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A hundred years ago, immediately after the April 15, 1912 sinking of the Titanic, Abdu’l-Baha answered the question of the “problem of evil” this way:
Within the last few days a terrible event has happened in the world, an event saddening to every heart and grieving every spirit. I refer to the Titanic disaster, in which many of our fellow human beings were drowned, a number of beautiful souls passed beyond this earthly life. Although such an event is indeed regrettable, we must realize that everything which happens is due to some wisdom and that nothing happens without a reason….
When I think of them, I am very sad indeed. But when I consider this calamity in another aspect, I am consoled by the realization that the worlds of God are infinite; that though they were deprived of this existence, they have other opportunities in the life beyond, even as Christ has said, “In my Father’s house are many mansions.” They were called away from the temporary and transferred to the eternal; they abandoned this material existence and entered the portals of the spiritual world. Foregoing the pleasures and comforts of the earthly, they now partake of a joy and happiness far more abiding and real, for they have hastened to the Kingdom of God. The mercy of God is infinite, and it is our duty to remember these departed souls in our prayers and supplications that they may draw nearer and nearer to the Source itself.
Therefore, the souls of those who have passed away from earth and completed their span of mortal pilgrimage in the Titanic disaster have hastened to a world superior to this. They have soared away from these conditions of darkness and dim vision into the realm of light. These are the only considerations which can comfort and console those whom they have left behind.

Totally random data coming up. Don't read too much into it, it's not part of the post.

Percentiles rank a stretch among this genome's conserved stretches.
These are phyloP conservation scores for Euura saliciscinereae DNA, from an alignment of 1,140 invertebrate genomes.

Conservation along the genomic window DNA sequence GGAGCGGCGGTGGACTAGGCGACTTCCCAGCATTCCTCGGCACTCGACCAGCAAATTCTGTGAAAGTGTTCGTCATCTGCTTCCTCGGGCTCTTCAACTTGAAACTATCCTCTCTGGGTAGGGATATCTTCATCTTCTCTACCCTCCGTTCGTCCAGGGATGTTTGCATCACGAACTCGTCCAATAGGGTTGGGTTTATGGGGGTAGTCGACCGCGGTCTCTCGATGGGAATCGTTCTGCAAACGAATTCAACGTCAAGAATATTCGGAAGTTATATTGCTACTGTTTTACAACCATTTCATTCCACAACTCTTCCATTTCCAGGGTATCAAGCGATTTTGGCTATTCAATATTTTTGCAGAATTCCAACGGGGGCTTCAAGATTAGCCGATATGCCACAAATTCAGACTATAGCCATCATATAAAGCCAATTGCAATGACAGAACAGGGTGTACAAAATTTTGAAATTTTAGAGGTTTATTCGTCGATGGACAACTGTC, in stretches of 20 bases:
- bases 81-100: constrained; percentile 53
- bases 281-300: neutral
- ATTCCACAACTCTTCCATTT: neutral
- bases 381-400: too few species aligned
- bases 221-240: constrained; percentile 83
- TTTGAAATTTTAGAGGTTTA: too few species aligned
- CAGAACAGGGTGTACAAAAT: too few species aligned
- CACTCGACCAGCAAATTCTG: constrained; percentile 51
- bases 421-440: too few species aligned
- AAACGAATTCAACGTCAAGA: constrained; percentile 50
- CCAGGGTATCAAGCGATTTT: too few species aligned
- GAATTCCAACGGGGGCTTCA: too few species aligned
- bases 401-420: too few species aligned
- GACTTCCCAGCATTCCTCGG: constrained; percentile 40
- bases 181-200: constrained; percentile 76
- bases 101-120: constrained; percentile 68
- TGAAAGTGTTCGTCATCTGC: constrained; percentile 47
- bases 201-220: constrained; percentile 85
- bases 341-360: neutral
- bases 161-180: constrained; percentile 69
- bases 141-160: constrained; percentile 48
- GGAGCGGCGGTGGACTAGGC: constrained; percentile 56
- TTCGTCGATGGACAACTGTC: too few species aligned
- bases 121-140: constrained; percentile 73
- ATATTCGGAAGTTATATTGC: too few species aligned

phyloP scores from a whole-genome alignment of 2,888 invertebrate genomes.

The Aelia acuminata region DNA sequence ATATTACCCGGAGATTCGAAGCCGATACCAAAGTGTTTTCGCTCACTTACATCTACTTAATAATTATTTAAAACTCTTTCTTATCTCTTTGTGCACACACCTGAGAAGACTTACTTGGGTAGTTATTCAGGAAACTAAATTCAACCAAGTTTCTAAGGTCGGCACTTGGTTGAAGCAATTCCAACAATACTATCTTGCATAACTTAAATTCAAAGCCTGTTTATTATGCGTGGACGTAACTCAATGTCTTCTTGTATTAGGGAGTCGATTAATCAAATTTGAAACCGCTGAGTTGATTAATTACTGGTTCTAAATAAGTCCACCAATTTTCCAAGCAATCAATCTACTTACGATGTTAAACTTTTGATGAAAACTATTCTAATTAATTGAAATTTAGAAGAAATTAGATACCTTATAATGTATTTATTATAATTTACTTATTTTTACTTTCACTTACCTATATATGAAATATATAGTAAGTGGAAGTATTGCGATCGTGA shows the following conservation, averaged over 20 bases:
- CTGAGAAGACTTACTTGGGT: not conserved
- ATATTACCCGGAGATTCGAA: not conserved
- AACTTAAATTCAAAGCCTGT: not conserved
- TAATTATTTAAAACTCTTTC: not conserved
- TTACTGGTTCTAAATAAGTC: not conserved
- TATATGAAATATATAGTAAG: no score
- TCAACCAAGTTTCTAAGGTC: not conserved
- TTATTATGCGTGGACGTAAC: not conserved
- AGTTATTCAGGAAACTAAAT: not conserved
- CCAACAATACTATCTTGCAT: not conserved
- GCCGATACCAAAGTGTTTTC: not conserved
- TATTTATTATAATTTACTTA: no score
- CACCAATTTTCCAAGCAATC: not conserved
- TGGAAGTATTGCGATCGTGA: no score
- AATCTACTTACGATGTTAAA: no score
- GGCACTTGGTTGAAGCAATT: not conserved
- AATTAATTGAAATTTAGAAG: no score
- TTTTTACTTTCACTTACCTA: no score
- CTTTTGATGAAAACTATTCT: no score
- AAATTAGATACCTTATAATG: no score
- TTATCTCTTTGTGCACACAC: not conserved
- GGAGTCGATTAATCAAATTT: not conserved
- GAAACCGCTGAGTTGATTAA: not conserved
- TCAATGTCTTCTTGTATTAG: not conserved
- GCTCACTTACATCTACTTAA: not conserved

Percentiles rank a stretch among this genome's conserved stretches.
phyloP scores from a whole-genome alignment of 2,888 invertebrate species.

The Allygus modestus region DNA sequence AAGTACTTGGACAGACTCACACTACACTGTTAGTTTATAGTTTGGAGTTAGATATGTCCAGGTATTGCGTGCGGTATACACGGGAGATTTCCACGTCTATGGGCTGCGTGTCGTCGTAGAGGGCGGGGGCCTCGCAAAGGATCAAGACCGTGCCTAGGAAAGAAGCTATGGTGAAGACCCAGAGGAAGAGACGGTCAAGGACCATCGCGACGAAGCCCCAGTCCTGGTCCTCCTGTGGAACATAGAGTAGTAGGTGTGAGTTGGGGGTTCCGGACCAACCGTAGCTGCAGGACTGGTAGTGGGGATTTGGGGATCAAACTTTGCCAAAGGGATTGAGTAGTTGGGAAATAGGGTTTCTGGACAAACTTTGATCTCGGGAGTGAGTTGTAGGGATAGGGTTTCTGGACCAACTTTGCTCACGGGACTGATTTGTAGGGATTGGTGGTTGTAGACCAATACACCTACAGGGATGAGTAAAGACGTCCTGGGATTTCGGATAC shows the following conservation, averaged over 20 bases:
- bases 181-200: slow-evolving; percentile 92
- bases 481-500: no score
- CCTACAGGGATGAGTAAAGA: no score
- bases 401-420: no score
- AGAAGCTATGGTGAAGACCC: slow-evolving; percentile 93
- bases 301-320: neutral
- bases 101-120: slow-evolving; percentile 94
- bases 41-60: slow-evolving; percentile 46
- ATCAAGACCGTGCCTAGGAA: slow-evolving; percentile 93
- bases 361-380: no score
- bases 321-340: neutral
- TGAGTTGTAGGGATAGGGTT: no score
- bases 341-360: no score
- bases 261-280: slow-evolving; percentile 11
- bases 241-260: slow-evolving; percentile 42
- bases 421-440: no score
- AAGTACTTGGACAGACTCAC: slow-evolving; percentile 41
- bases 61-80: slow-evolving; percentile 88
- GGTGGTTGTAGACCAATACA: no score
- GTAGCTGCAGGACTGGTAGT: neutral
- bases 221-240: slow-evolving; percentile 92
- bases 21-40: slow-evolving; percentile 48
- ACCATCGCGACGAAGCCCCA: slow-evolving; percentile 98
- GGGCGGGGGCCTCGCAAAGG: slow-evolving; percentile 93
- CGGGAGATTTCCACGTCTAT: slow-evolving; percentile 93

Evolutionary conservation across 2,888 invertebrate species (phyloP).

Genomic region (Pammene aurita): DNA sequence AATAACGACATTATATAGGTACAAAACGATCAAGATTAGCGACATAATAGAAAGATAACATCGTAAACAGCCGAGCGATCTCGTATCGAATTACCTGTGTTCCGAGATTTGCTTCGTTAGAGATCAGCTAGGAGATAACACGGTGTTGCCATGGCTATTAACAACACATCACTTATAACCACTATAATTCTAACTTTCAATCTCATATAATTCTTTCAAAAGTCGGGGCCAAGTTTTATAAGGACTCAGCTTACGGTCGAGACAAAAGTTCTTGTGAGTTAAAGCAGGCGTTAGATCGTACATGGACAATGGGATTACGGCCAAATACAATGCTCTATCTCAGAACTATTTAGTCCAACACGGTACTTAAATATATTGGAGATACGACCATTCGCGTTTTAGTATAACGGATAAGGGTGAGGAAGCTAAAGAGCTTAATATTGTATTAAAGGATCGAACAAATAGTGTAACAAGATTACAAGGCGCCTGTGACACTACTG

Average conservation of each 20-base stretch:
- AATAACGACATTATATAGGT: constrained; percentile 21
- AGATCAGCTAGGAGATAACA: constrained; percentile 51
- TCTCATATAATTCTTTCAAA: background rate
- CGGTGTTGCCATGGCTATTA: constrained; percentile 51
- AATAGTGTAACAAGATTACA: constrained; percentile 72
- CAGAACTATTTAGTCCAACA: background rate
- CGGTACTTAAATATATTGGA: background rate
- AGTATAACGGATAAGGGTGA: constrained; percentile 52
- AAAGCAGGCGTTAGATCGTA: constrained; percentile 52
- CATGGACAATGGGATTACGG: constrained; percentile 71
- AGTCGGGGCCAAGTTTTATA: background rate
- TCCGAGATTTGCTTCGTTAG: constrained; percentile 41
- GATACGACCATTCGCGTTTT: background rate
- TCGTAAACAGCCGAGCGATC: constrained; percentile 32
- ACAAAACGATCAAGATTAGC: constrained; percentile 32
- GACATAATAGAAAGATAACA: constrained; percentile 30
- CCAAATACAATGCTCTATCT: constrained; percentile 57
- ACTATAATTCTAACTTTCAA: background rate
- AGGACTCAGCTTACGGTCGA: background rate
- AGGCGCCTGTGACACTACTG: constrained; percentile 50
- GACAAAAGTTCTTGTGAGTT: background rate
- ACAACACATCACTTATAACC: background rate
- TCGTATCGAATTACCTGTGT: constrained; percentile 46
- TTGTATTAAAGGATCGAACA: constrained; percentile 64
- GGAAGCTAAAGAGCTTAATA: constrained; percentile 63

Furthermore, these events have deeper reasons. Their object and purpose is to teach man certain lessons. We are living in a day of reliance upon material conditions. Men imagine that the great size and strength of a ship, the perfection of machinery or the skill of a navigator will ensure safety, but these disasters sometimes take place that men may know that God is the real Protector. If it be the will of God to protect man, a little ship may escape destruction, whereas the greatest and most perfectly constructed vessel with the best and most skillful navigator may not survive a danger such as was present on the ocean. The purpose is that the people of the world may turn to God, the One Protector; that human souls may rely upon His preservation and know that He is the real safety. These events happen in order that man’s faith may be increased and strengthened. Therefore, although we feel sad and disheartened, we must supplicate God to turn our hearts to the Kingdom and pray for these departed souls with faith in His infinite mercy so that, although they have been deprived of this earthly life, they may enjoy a new existence in the supreme mansions of the Heavenly Father.
Let no one imagine that these words imply that man should not be thorough and careful in his undertakings. God has endowed man with intelligence so that he may safeguard and protect himself. Therefore, he must provide and surround himself with all that scientific skill can produce. He must be deliberate, thoughtful and thorough in his purposes, build the best ship and provide the most experienced captain; yet, withal, let him rely upon God and consider God as the one Keeper. If God protects, nothing can imperil man’s safety; and if it be not His will to safeguard, no amount of preparation and precaution will avail. – Abdu’l-Baha, The Promulgation of Universal Peace, pp. 46-49.
When earthquakes, tornados, typhoons and tsunamis strike, human beings suffer. But in modern times, their suffering comes not so much from the event itself — but instead because of what and where and how we have built our structures and shelters. In the worst disasters, our buildings fall over on us, and our own homes injure and kill us. When we know we live in tornado country, a cellar or a shelter is a good idea. When we know we live in tsunami or hurricane country, houses near the beach should be carefully and strongly constructed, elevated on raised foundations and made to withstand high winds and waves. When we live in earthquake zones, our buildings need strength as well as the ability to flex and absorb movement. We now know enough scientifically that we can guard against and prepare for floods and fires and just about every other kind of natural disaster. If we value human life and care for others we will expend our efforts to make our families and neighbors and communities safe.
In other words, we all have the responsibility for mitigating disasters. As Abdu’l-Baha says, we should all be “deliberate, thoughtful and thorough” in our preparation for the dangers of this physical life — and we should rely upon God as the ultimate protection.
Read the previous article in the series: Natural Disasters and the Problem of Evil